Fed up with what she felt was mismanagement at her hospital, gynecologist Homa Amiri Kakar had walked out of her job in a remote part of Afghanistan and returned to the capital. But just a week later she agreed to go back, guilt-stricken about the women she had deserted.
It's generally foolish to look for clear thought and sincere intent in anything President Donald Trump says. But a glimmer of hope emerged in his Monday comments on America's recent military ventures. "We have to start winning wars again," he declared. "We've either got to win or don't fight it at all."
Since the partition of the Indian subcontinent, Pakistan has lived in fear of the rise of ethnic nationalism in Pakistan and Afghan nationalism in Afghanistan. The elite Pakistani think tanks and power houses see these two trends as a threat to Pakistan’s geographical integrity. The fear gains credibility when viewed against the backdrop of East Pakistan (now Bangladesh)’s separation from West Pakistan (the current Pakistan) and the waves of insurgency in Pakistan by socialists, Balochs, and some Pashtun nationalists who received support from Afghanistan. Therefore, Pakistan strives to use religion as a unifying tool to undermine ethno-nationalists at home and Afghan nationalism abroad.
This week, Afghanistan lodged repeated official complaints against Pakistan’s violations of international agreements, including Pakistan’s Afghan border closings and forced repatriation of Afghan refugees. The border closings are contrary to World Trade Organization (WTO) rules, and Pakistan’s forced repatriation of refugees breaks its agreements with the United Nations High Commissioner for Refugees (UNHCR). Pakistan is a member of the WTO and U.N., so these actions are the latest in a series of broken promises on the issue of Afghanistan. These are confirmation that Pakistan can no longer be trusted as a negotiating partner on Afghan-related issues.
The Afghan war, now in its sixteenth year, has arguably become one of the world's most consequential conflicts. The steady stream of news from Afghanistan is as relentless as it is depressing. More important, the eerie silence in Washington, DC to discuss the future course of Afghan conflict—and America’s role in it—is deafening. President Donald Trump, now the third U.S. president to lead the Afghan mission, has called the war a “total disaster,” which the United States should abandon altogether. Trump, who has claimed to have a foolproof plan to defeat the Islamic State, has not yet discussed his strategy for fighting America’s longest war. The silence, however, does not qualify as an improvement from the policy of the Obama administration, whose excessive caution while dealing with Afghanistan and arbitrary deadlines for withdrawal of U.S. troops made the Afghan campaign more challenging.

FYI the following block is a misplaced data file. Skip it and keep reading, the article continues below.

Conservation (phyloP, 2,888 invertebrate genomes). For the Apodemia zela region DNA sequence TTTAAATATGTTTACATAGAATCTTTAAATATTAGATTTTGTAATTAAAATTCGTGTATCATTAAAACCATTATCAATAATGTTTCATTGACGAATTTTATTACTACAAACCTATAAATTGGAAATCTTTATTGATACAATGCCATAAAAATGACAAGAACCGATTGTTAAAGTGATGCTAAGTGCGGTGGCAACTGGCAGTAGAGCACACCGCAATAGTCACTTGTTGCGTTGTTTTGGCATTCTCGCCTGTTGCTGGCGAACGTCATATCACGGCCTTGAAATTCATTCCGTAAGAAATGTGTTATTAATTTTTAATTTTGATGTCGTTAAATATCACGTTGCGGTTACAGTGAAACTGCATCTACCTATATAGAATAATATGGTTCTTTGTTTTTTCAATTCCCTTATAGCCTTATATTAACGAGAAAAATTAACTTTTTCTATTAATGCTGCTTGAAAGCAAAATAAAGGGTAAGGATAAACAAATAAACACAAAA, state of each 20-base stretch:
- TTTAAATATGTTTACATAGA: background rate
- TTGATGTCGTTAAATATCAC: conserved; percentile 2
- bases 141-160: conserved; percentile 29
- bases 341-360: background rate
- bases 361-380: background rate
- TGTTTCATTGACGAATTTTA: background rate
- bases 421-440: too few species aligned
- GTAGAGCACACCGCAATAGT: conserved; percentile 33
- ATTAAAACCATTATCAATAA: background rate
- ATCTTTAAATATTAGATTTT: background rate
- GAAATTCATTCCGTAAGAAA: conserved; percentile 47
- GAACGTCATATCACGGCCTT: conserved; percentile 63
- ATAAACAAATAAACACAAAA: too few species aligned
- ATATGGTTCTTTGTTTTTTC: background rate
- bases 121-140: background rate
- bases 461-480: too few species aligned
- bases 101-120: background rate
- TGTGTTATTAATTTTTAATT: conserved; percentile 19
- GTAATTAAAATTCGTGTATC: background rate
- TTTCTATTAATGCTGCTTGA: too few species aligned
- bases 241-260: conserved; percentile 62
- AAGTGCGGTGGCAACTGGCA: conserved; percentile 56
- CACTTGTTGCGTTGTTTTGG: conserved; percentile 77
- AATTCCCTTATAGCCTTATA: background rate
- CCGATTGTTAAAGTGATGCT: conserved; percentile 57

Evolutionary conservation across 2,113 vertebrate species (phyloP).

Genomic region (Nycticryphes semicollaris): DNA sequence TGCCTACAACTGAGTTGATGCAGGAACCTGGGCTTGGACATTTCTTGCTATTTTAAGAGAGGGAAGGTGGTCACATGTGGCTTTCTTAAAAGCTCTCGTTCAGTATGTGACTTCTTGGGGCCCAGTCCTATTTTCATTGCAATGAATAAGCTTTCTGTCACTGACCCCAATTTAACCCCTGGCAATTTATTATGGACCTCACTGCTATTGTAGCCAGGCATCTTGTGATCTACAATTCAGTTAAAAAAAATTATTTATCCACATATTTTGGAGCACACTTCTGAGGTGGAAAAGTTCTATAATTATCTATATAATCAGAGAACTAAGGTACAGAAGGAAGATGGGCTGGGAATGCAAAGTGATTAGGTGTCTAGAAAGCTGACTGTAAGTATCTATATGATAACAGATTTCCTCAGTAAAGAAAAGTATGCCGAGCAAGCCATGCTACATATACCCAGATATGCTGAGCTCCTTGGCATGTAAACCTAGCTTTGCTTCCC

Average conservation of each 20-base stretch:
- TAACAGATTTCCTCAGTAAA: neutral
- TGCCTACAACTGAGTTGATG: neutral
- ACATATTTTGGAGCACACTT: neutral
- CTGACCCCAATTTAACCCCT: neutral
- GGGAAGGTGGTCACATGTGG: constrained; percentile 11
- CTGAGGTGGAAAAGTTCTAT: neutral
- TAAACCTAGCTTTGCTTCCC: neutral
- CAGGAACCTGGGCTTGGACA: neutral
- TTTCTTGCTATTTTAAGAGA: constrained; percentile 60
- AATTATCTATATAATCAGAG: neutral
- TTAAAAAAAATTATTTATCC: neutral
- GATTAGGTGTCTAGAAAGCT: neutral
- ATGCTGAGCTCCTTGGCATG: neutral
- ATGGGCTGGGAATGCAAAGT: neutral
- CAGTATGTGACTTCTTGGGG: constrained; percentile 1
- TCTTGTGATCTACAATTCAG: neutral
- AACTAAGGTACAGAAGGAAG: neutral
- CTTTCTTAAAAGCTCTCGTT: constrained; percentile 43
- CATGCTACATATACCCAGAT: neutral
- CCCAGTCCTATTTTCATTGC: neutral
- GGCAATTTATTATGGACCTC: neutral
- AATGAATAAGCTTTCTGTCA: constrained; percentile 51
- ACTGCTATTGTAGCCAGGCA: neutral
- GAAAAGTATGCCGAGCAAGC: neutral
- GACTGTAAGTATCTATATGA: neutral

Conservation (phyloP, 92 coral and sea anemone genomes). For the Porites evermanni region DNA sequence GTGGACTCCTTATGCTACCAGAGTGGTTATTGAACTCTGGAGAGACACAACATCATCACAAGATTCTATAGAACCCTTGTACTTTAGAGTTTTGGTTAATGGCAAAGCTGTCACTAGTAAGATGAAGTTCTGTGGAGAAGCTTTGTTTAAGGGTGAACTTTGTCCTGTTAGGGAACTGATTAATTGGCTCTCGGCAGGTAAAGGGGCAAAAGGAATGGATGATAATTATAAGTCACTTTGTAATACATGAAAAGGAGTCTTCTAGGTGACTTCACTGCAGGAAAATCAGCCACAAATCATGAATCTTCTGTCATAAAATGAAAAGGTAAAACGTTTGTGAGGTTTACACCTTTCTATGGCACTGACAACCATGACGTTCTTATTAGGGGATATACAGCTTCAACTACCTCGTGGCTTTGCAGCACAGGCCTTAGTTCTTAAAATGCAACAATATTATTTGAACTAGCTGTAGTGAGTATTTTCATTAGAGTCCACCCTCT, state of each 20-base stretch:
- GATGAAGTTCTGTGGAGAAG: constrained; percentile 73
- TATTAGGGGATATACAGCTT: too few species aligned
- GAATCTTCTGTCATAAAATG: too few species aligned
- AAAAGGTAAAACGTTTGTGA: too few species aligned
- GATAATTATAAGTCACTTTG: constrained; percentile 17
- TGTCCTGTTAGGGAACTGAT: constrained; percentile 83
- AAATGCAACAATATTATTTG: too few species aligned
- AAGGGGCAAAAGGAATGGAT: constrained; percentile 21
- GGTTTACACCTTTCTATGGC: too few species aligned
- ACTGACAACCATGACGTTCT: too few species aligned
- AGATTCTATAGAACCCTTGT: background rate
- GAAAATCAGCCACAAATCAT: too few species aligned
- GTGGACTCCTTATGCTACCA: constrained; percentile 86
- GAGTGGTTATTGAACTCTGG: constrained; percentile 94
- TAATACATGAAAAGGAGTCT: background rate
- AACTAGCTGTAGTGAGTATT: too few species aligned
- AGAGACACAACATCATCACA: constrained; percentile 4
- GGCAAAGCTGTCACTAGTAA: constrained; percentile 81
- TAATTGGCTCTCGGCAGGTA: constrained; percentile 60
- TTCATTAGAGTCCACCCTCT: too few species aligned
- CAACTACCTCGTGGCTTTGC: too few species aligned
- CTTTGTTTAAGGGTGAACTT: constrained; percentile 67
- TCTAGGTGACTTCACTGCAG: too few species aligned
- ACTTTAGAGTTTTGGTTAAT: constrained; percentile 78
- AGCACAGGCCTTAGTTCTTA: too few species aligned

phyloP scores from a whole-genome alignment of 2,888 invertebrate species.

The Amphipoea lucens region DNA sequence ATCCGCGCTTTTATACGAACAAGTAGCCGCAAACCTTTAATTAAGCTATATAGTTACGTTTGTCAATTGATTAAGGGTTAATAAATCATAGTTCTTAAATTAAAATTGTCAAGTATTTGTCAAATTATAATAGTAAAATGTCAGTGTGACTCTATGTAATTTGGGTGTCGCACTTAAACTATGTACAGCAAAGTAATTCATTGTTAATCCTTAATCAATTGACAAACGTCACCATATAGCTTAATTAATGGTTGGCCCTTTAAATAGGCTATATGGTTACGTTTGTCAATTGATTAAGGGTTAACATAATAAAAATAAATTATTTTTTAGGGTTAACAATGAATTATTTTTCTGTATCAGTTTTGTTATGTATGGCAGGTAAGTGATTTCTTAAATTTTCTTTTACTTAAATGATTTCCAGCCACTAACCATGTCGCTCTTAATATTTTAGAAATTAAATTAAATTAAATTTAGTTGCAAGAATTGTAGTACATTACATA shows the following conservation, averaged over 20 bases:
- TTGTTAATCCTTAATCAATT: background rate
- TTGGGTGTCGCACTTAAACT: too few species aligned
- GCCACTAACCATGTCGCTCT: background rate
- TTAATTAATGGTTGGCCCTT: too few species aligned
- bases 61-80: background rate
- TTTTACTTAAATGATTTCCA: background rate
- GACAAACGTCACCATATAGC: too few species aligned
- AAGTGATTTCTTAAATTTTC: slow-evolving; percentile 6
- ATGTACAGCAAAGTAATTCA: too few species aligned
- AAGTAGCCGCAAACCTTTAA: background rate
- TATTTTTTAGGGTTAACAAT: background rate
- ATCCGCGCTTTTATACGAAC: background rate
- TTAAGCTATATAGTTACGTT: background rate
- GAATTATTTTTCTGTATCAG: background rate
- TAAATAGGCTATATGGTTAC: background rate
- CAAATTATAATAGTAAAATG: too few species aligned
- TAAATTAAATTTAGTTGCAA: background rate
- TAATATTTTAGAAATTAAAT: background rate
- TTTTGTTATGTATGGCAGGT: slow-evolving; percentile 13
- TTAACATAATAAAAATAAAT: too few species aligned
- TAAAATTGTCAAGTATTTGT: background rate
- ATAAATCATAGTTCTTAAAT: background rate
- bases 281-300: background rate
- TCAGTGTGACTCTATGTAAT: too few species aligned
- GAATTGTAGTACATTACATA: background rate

The United States, China, Afghanistan and Pakistan may be finding themselves on the same page all over again, sooner than one would have expected, with regard to the revival of the moribund Quadrilateral Cooperative Group (QCG), their moribund initiative on regional security issues, especially the reconciliation with the Taliban.
Afghanistan and Pakistan experienced one of the most heinous stretches in their recent past this February. The Afghan Supreme Court was targeted on February 7, leaving 21 people dead including nine women. Then a suicide bombing on February 11 in Laskar Gah, the center of Helmand province, caused death and injuries to over a dozen people. In Pakistan, on the other hand, a suicide bomber attacked senior police officials in front of Punjab Assembly in Lahore during a demonstration on February 13 — 16 people, including three top police officials, lost their lives. The deadliest of all these attacks took place on February 16 in Pakistan’s Sindh province, when Lal Shahbaz Qalander Sufi shrine was targeted in the Sehwan area. That attack killed over 80 and more than twice as many were injured.
China and Afghanistan established the diplomatic relationship with each other in 1955. Ever since then, China has become one of the most important neighbors of Afghanistan, due to the fact that both sides have kept the bilateral friendly companionship since thousands of years ago.
A series of unfortunate events is fast propelling Afghanistan towards yet another flashpoint. This time, conflicting global interests, uninhibited foreign intervention and a worsening humanitarian crisis could combine to tear Afghanistan apart and open up a maelstrom populated by terrorists, heroin kings and death-dealing warlords.
The OBOR has potential to pave the way for Afghanistan’s economic development by enhancing its participation in intraregional trade through improved connectivity. This will improve its trade balance by enhancing exports, and reducing costs of imports. Increased income from trade in goods and energy can be reinvested in the infrastructural development of the country, thereby reducing its dependency on foreign assistance, and enabling sustained economic stability and growth.